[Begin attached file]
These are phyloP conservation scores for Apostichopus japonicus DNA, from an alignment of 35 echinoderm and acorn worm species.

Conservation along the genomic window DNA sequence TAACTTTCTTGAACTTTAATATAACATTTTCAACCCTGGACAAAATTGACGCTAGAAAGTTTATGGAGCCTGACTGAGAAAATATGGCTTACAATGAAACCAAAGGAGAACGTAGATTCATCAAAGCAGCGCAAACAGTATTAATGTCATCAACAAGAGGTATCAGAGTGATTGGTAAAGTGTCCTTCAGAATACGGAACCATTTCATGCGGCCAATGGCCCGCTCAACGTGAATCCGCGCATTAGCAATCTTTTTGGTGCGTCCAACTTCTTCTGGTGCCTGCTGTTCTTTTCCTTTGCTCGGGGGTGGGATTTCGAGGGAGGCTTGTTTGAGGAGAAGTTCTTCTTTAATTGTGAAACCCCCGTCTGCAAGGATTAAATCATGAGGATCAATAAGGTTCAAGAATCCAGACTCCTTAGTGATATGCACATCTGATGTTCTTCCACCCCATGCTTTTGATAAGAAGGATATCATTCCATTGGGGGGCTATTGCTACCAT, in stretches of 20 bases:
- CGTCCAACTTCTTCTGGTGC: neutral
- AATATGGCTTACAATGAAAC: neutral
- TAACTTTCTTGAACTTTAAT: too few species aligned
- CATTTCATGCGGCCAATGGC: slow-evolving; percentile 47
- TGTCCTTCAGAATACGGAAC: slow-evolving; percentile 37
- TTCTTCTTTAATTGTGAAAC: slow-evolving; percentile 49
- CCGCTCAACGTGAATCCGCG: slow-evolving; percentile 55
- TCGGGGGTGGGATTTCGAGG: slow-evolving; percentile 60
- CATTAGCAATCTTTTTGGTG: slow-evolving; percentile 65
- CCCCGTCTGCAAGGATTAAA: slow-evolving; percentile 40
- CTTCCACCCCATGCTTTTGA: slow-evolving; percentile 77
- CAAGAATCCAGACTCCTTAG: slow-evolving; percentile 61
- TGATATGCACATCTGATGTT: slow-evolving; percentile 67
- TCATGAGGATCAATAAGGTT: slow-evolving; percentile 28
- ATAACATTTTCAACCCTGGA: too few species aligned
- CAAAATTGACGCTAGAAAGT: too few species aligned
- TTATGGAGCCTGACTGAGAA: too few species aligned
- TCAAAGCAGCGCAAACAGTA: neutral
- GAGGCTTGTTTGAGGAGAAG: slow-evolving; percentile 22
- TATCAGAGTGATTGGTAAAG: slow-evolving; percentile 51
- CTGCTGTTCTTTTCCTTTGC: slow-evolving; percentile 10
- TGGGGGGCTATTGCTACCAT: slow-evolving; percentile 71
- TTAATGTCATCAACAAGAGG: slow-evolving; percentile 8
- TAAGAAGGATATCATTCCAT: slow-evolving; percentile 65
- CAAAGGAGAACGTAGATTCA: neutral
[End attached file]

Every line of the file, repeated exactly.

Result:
These are phyloP conservation scores for Apostichopus japonicus DNA, from an alignment of 35 echinoderm and acorn worm species.

Conservation along the genomic window DNA sequence TAACTTTCTTGAACTTTAATATAACATTTTCAACCCTGGACAAAATTGACGCTAGAAAGTTTATGGAGCCTGACTGAGAAAATATGGCTTACAATGAAACCAAAGGAGAACGTAGATTCATCAAAGCAGCGCAAACAGTATTAATGTCATCAACAAGAGGTATCAGAGTGATTGGTAAAGTGTCCTTCAGAATACGGAACCATTTCATGCGGCCAATGGCCCGCTCAACGTGAATCCGCGCATTAGCAATCTTTTTGGTGCGTCCAACTTCTTCTGGTGCCTGCTGTTCTTTTCCTTTGCTCGGGGGTGGGATTTCGAGGGAGGCTTGTTTGAGGAGAAGTTCTTCTTTAATTGTGAAACCCCCGTCTGCAAGGATTAAATCATGAGGATCAATAAGGTTCAAGAATCCAGACTCCTTAGTGATATGCACATCTGATGTTCTTCCACCCCATGCTTTTGATAAGAAGGATATCATTCCATTGGGGGGCTATTGCTACCAT, in stretches of 20 bases:
- CGTCCAACTTCTTCTGGTGC: neutral
- AATATGGCTTACAATGAAAC: neutral
- TAACTTTCTTGAACTTTAAT: too few species aligned
- CATTTCATGCGGCCAATGGC: slow-evolving; percentile 47
- TGTCCTTCAGAATACGGAAC: slow-evolving; percentile 37
- TTCTTCTTTAATTGTGAAAC: slow-evolving; percentile 49
- CCGCTCAACGTGAATCCGCG: slow-evolving; percentile 55
- TCGGGGGTGGGATTTCGAGG: slow-evolving; percentile 60
- CATTAGCAATCTTTTTGGTG: slow-evolving; percentile 65
- CCCCGTCTGCAAGGATTAAA: slow-evolving; percentile 40
- CTTCCACCCCATGCTTTTGA: slow-evolving; percentile 77
- CAAGAATCCAGACTCCTTAG: slow-evolving; percentile 61
- TGATATGCACATCTGATGTT: slow-evolving; percentile 67
- TCATGAGGATCAATAAGGTT: slow-evolving; percentile 28
- ATAACATTTTCAACCCTGGA: too few species aligned
- CAAAATTGACGCTAGAAAGT: too few species aligned
- TTATGGAGCCTGACTGAGAA: too few species aligned
- TCAAAGCAGCGCAAACAGTA: neutral
- GAGGCTTGTTTGAGGAGAAG: slow-evolving; percentile 22
- TATCAGAGTGATTGGTAAAG: slow-evolving; percentile 51
- CTGCTGTTCTTTTCCTTTGC: slow-evolving; percentile 10
- TGGGGGGCTATTGCTACCAT: slow-evolving; percentile 71
- TTAATGTCATCAACAAGAGG: slow-evolving; percentile 8
- TAAGAAGGATATCATTCCAT: slow-evolving; percentile 65
- CAAAGGAGAACGTAGATTCA: neutral